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Read Making a Killing

home / healthcare / in the media

San Diego Union Tribune
Jan 16, 2002

by Tony Fong

Bonus plan will reward doctors for quality of care

In a move aimed at improved health, six of the largest managed-care plans in California will award bonuses to doctors groups based on the quality of care they give their patients.

While individual plans have taken similar steps, the initiative by the six health plans, which collectively cover one-third of the state's insured population, "is the first statewide multi-plan effort of its kind in the country," said Beau Carter, executive director of the Integrated Healthcare Association, an HMO trade association based in Walnut Creek that is spearheading the move.

The initiative potentially could affect 35,000 doctors and 8 million patients in the state who contract with and are members of commercial managed-care plans. Enrollees of Medicare and Medi- Cal health-maintenance organizations are unaffected.

The participating plans are Aetna, Blue Shield of California, Blue Cross of California, Health Net, PacifiCare Health Systems and Cigna. In essence, the plans have agreed to use the same criteria to compare the performance of medical groups in patient care and to reward the groups based on their results.

Those criteria include three preventive measures including childhood immunizations and cancer screenings, three chronic-care measures including asthma and diabetes care, patient satisfaction measures and investments made in technology and infrastructure.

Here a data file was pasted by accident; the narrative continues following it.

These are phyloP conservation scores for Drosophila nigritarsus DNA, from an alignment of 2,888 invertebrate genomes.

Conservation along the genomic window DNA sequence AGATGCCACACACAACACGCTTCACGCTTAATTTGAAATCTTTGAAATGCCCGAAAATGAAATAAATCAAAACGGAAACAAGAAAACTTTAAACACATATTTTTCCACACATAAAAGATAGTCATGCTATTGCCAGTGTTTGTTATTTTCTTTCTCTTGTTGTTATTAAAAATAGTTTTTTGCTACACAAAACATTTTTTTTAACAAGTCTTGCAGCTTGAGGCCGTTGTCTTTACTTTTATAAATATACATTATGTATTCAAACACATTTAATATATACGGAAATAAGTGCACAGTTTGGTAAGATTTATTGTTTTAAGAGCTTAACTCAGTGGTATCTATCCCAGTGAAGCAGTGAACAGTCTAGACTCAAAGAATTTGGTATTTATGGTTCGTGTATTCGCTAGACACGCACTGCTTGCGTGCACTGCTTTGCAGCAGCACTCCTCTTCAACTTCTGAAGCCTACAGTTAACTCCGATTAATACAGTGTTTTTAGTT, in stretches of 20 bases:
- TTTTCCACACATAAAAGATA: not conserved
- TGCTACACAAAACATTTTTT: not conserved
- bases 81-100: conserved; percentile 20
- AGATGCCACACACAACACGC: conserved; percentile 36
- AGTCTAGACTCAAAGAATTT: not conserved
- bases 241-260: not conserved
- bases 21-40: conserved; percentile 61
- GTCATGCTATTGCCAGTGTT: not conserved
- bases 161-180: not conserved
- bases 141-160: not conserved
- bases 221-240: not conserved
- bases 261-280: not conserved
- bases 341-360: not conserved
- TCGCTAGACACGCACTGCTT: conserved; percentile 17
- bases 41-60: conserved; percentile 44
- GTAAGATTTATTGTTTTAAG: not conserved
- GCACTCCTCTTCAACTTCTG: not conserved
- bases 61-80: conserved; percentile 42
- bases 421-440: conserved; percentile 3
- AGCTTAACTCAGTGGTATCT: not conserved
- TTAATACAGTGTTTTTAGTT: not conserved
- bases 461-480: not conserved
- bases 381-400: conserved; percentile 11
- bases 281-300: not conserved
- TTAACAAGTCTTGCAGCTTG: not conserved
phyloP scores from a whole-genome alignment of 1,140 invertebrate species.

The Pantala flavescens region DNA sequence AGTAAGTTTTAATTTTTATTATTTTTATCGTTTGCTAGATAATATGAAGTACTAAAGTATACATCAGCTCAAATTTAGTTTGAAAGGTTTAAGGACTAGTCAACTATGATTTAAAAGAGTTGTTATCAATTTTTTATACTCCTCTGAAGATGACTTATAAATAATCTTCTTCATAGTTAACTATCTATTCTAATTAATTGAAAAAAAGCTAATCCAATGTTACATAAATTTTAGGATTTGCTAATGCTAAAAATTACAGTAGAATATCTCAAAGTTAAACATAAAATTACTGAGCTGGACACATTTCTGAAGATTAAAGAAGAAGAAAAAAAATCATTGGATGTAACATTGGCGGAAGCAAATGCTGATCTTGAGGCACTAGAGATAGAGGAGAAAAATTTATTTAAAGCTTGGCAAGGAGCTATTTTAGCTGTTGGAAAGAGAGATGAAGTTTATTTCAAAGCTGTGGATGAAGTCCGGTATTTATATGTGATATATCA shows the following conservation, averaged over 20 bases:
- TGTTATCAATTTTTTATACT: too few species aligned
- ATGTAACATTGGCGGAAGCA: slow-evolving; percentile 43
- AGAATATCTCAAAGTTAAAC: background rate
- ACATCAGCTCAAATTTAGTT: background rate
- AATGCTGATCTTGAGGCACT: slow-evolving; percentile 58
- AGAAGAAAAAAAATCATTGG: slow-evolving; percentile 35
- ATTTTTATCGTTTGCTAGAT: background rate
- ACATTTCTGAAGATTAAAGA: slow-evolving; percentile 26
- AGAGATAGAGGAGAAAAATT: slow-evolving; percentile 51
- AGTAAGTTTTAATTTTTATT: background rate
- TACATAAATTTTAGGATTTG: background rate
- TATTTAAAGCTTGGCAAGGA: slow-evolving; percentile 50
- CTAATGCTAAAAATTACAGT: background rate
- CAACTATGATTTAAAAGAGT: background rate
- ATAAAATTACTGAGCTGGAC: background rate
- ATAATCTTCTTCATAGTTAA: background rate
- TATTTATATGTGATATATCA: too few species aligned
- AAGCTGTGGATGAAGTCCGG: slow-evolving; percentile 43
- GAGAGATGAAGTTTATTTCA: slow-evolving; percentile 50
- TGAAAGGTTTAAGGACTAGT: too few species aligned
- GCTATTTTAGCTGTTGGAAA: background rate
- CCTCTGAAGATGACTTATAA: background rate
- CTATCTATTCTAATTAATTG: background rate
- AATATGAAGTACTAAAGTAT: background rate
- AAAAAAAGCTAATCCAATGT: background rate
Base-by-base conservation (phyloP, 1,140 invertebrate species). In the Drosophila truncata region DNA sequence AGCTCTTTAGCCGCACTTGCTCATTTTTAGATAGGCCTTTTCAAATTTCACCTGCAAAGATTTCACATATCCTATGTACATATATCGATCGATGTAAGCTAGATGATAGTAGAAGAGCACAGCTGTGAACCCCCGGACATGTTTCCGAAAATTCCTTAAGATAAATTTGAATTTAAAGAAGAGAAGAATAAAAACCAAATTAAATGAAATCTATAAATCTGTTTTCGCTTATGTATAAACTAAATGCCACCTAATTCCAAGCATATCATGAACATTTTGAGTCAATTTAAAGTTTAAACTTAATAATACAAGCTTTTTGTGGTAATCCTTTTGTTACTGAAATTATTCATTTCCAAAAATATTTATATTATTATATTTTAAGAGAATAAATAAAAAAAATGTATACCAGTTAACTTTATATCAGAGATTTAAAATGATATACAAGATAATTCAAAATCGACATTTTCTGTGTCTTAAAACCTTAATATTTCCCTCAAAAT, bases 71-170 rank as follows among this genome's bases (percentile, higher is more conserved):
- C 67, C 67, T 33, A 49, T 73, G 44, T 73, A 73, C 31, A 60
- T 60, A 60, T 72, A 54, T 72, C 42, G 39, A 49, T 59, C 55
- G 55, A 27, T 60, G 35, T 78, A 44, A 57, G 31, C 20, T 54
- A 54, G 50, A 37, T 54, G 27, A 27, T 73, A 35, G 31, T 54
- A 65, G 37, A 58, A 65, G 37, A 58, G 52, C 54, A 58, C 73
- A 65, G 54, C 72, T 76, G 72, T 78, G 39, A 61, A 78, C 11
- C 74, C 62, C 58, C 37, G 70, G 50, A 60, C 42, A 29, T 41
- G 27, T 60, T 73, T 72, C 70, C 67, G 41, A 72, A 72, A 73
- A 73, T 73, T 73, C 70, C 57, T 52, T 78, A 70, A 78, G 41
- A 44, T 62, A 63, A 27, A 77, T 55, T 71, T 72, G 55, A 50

Each plan will determine how much it will reward the doctors groups.

While many details are being worked out, officials at a news conference in San Francisco estimated the health plans will eventually commit about $100 million annually to the effort.

They said the bonuses are in addition to monthly payments made to doctors groups by health plans, but it is unclear how much of the bonuses will be new money and how much a reallocation of funds already being paid to doctors groups.

One consumer advocate immediately took aim at the initiative, calling it "illusory" and saying it does nothing to solve the fundamental problem of California's health-care system.

"A small bonus paid by HMOs to physicians for quality indicators will not negate the fact that 100 percent of physician pay outside of the bonus is still based on the premise of paying doctors more money for providing less medical services to patients," said Jamie Court, executive director of the Foundation for Taxpayer and Consumer Rights.

Dr. Theodore M. Mazer, a San Diego eye, ear and throat specialist, said bonuses are an "insinuation that proper care isn't being given right now, which is objectionable to doctors."

He said increasing the monthly rates paid to doctors groups by health plans would be a better way of ensuring that doctors provide the highest quality of care.

The initiative comes at a crucial time, when medical costs are rising even as the quality of care is being questioned.

This year, employers are facing 12 percent to 15 percent increases in monthly health-care premiums, and employers in turn are seeking improvements in the quality of care.

"This initiative is not trying to get its arms around the entire health- care system and price trend," said Peter Lee, president of the Pacific Business Group on Health, a purchasing coalition of more than 40 large and small employers in the state.

"What it is about, though," he said, "is that knowing that employers are going to be paying more and consumers are going to be paying more, how can we make sure that some of that increase is specifically being targeted to reward better performance and to support re-engineering."

While other initiatives also measure the quality of health care, many experts said doing so is an inexact science.

Dr. Jack Lewin, chief executive of the California Medical Association, said yesterday's announcement is a step toward improving patient care. But he cautioned that doctors caring for the sickest patients could stand to be penalized because their outcomes will be worse than those of doctors caring for healthy patients.

"We are going to be wary and skeptical until (they) can demonstrate that they really are rewarding quality," he said.

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